2638 words - 11 pages : Illustrations, introductory essays, backgrounds and sources, critical essays.( New York: Norton, 1995), pp. 172-173. Tillich, Paul, and Robert C. Kimball. Theology of culture. (London [u.a.: Oxford Univ. P, 1964), pp. 10-48. Vasari, Giorgio. Life of Michelangelo. [Translated by Gaston du C. de Vere.] (New York: St. Pauls, 2003), pp. 69-132. Zawie, Nathan. "Michelangelo's Last Judgment." Michelangelo's Last Judgment. 28 Sept. 2013 .

Michelangelo Buornarriti

1763 words - 7 pages with the government in Florence while the city was in a state of turmoil. After the Florentine Republic fell, the Pope forced Michelangelo to continue work on the Medici Tombs in 1530. In 1533, Michelangelo's father died and he went back to Florence for the last time. The following year he began work on The Last Judgment. Commissioned by Pope Clement III, the fresco was to be painted on the altar wall of the Sistine Chapel. Fresco painting

Michelangelo Bounarroti his life and work

1356 words - 5 pages , he worked on The Last Judgment, for the alter wall of the Sistine Chapel. It is the largest fresco of the Renaissance and depicts an apocalyptic Day of Judgment. Christ, with a bolt of lighting, separates the saved, ascending into heaven, from the damned falling to the ground and being sucked into hell. It has been noted that some of the men that are portrayed as damned to hell can be recognized as high-ranking church officials at the time


1798 words - 7 pages , extroverted one. He carved magnificent nude personifications of Dawn and Dusk beneath the seated Lorenzo, Day and night beneath Giuliano; reclining river gods were planned to be carved out on the bottom. The Medici Tombs were worked on long after Michelangelo went back to Rome in 1534, although he never returned to his birth city.In Rome, in 1536, Michelangelo went to work on the Last Judgment for the alter wall of the Sistine Chapel, which was

the prophets

1998 words - 8 pages . Obadiah is a salvation oracle, it is arguable this was the first writing Prophet to emerge just before the prophecy of Joel. The oracle dates to the time of 840-830 B.C. (Barnes, 2012). The periods of the writings have been estimated. The King of the nation “is not mentioned”(McConville, 2002) in his writings for that time. The focus of the book by Obadiah is on the judgment of Edom by God. The Edomites had great hatred of Israel. The message of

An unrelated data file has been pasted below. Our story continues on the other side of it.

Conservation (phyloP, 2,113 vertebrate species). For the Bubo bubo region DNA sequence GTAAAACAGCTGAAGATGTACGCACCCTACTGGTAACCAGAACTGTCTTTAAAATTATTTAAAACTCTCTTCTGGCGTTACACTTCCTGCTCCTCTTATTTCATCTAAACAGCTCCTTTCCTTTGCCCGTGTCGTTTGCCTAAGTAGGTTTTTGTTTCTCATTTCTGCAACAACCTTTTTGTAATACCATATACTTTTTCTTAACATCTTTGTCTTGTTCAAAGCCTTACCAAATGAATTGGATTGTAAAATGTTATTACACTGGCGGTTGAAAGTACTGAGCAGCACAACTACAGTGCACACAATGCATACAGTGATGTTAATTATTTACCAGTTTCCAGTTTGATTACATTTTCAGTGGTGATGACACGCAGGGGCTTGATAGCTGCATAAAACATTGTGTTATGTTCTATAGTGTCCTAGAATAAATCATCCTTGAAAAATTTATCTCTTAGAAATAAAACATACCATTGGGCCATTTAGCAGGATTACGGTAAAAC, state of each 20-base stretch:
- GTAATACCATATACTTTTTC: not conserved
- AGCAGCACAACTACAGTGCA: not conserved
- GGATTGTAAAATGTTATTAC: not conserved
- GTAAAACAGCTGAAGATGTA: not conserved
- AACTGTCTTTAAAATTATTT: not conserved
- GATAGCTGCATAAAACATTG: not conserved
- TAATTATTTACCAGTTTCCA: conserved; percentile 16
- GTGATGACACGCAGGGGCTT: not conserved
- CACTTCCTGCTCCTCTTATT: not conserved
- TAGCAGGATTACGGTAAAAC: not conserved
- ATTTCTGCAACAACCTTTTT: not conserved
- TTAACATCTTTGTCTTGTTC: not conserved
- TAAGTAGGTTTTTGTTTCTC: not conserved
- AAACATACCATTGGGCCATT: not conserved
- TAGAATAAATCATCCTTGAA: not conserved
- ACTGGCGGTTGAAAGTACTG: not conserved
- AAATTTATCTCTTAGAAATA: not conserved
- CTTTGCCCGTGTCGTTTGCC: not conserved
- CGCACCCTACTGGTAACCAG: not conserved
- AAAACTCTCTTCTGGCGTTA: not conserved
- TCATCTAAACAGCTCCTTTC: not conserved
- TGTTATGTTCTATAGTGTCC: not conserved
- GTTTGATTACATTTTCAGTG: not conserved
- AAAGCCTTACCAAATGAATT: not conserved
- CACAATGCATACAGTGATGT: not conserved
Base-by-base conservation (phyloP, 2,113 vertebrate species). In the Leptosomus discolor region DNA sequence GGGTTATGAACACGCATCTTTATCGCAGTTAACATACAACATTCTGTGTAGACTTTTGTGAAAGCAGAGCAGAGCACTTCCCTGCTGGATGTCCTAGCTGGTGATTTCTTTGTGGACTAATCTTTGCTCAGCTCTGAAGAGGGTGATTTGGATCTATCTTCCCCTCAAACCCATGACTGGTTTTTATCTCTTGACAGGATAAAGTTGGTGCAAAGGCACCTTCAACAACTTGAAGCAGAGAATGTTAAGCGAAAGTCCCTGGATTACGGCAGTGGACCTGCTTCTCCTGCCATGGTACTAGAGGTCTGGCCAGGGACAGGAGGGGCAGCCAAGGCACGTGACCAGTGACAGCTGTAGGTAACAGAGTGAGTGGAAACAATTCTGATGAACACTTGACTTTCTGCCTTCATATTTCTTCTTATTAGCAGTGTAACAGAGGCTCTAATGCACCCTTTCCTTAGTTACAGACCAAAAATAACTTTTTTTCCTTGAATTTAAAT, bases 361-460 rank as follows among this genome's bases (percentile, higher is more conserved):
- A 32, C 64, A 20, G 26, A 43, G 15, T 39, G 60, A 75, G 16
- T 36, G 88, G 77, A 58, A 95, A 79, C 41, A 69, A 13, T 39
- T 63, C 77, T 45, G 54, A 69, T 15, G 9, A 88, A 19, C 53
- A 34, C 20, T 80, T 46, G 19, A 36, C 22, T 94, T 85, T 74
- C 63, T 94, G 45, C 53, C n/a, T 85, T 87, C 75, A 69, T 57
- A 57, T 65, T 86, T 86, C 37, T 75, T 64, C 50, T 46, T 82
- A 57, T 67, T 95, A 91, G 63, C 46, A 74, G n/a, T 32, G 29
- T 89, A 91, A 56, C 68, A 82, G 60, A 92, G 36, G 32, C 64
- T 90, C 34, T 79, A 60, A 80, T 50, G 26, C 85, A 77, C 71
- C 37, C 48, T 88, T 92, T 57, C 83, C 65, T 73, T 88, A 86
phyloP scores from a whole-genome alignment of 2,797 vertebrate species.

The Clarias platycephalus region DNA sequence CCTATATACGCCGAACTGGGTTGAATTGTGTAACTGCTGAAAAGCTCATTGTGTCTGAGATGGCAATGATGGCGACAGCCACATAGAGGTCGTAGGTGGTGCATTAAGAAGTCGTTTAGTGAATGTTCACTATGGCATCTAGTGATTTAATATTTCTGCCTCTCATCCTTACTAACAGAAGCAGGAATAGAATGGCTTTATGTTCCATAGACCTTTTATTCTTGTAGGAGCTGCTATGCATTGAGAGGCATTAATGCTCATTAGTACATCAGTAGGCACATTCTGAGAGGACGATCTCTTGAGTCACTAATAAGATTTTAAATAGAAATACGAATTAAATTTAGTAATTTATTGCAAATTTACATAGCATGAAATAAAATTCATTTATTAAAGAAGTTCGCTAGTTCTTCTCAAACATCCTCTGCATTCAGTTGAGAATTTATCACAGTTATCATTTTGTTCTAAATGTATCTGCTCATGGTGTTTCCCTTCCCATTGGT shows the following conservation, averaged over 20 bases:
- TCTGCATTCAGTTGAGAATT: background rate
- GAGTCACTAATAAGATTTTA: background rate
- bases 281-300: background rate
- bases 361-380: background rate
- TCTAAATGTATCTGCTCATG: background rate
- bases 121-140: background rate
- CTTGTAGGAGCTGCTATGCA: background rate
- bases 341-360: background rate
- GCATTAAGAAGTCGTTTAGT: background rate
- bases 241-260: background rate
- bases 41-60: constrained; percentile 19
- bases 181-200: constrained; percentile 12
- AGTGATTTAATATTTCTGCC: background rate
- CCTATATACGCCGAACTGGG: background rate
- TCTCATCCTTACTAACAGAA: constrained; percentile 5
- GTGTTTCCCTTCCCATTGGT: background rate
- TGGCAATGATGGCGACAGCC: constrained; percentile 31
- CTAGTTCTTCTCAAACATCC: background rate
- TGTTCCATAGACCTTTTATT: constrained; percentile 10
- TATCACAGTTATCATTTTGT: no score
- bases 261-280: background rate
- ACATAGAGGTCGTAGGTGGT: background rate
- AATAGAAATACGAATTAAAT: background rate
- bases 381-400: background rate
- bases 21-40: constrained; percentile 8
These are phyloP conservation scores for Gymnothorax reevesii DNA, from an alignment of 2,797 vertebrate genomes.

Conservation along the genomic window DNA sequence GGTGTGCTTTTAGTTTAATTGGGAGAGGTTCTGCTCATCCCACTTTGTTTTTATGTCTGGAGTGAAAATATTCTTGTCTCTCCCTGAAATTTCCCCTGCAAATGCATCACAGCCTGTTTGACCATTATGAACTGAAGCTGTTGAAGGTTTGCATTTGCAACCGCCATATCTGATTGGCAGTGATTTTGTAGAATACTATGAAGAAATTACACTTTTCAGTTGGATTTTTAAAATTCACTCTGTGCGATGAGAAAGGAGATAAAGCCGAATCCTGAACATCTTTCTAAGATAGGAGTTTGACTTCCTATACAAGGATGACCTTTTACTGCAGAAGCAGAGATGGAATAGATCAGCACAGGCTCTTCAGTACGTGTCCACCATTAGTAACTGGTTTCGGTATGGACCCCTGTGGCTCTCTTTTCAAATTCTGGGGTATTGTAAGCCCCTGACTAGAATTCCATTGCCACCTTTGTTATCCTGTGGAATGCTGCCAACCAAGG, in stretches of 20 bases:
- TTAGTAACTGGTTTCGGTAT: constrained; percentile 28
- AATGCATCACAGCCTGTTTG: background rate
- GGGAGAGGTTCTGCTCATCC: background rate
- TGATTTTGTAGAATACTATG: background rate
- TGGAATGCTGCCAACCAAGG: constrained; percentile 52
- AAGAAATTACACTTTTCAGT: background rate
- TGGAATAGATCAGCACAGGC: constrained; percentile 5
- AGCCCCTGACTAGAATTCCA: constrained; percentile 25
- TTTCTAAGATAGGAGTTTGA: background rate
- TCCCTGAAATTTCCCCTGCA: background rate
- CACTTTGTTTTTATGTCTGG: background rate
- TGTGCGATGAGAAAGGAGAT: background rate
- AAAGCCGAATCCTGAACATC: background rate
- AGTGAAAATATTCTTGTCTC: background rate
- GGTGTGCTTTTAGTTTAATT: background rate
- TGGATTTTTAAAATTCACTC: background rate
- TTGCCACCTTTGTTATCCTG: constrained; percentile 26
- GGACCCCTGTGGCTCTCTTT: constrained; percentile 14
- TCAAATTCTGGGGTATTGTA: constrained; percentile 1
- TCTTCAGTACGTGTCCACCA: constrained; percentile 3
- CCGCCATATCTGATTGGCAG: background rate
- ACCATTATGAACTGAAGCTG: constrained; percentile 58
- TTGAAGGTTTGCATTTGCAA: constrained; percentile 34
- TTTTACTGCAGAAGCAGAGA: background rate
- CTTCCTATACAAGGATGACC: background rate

Sistine Chapel

1340 words - 5 pages , the largest ever painted in that century, depicting the Last Judgment, was probably suggested to Clement VII by the traumatic events that were undermining the unity of Christians at the time. After the pope's death, on September 25, 1534, and only two days after Michelangelo's arrival in Rome, his successor, Paul III Farnese confirmed the commission to Michelangelo, and in April 1535, scaffolding was put up in front of the altar wall. Even

Biography of Michelangelo

3754 words - 15 pages only two days after Michelangelo's arrival in Rome, his successor, Paul III Farnese confirmed the commission to Michelangelo, and in April 1535 scaffolding was put up in front of the altar wall. All that had happened in the church in the years that preceded the Judgment, including the Reformation and the Sack of Rome, had a direct influence on the work's conception: painted on the altar wall, the Last Judgment was to represent humanity face

Similar Essays

Michelangelo's Fresco The Last Judgment Essay

1648 words - 7 pages different interpretations regarding the significance of various pieces. Works Cited "Art - Medical Definition and More from Merriam-Webster." Dictionary and Thesaurus - Merriam-Webster Online, accessed March 24, 2014, http://www.merriam-webster.com/art Barnes, Bernadine. 1995. "Metaphorical painting: Michelangelo, Dante, and the Last Judgment." Art Bulletin 77, no. 1: 64. Academic Search Premier, EBSCOhost (accessed March 24

Humanites Michael Angelo Essay

522 words - 2 pages Pieta. Michelangelo's Pieta made his name known, and he returned to Florence a famous sculptor. He also stated that he "felt an almost religious calling to sculpt, to unveil the spiritual significance of physical beauty". Michelangelo was not only known for his paintings and sculpting, but he was also a poet, architect and engineer.Michelangelo's painting, The Last Judgment, took four years to complete. The main figure in this work of art is Christ

Michelangelo Notable Creator Essay

1264 words - 5 pages commissioned to sculpt a statue of David. The gigantic statue took him about three years to complete. Between 1508 and 1512, he painted the ceiling of the Sistine Chapel. In 1541, he finished the Last Judgment. It is very difficult to choose which projects are more notable.DeathMichelangelo Buonarroti past away on February 18, 1564. He stated to three of his friend before dying that he gave"his soul to God, his body to the earth, and his material

Michelangelo's "The Last Judgement" Essay

1693 words - 7 pages with the ceiling. The wall had to be done over and Michelangelo never spoke to Sebastiano, who had once been a student of Michelangelo. (Brandes 389)There were many previous depictions of the Last Judgment which influenced Michelangelo's plan for the painting. Such other works include Giotto's painting on the wall of the Camposanto in Pisa, Giovanni Pisano's sculpture on the pulpit of the San Andrea in Pistoia, and Fra Angelica's and Signorelli's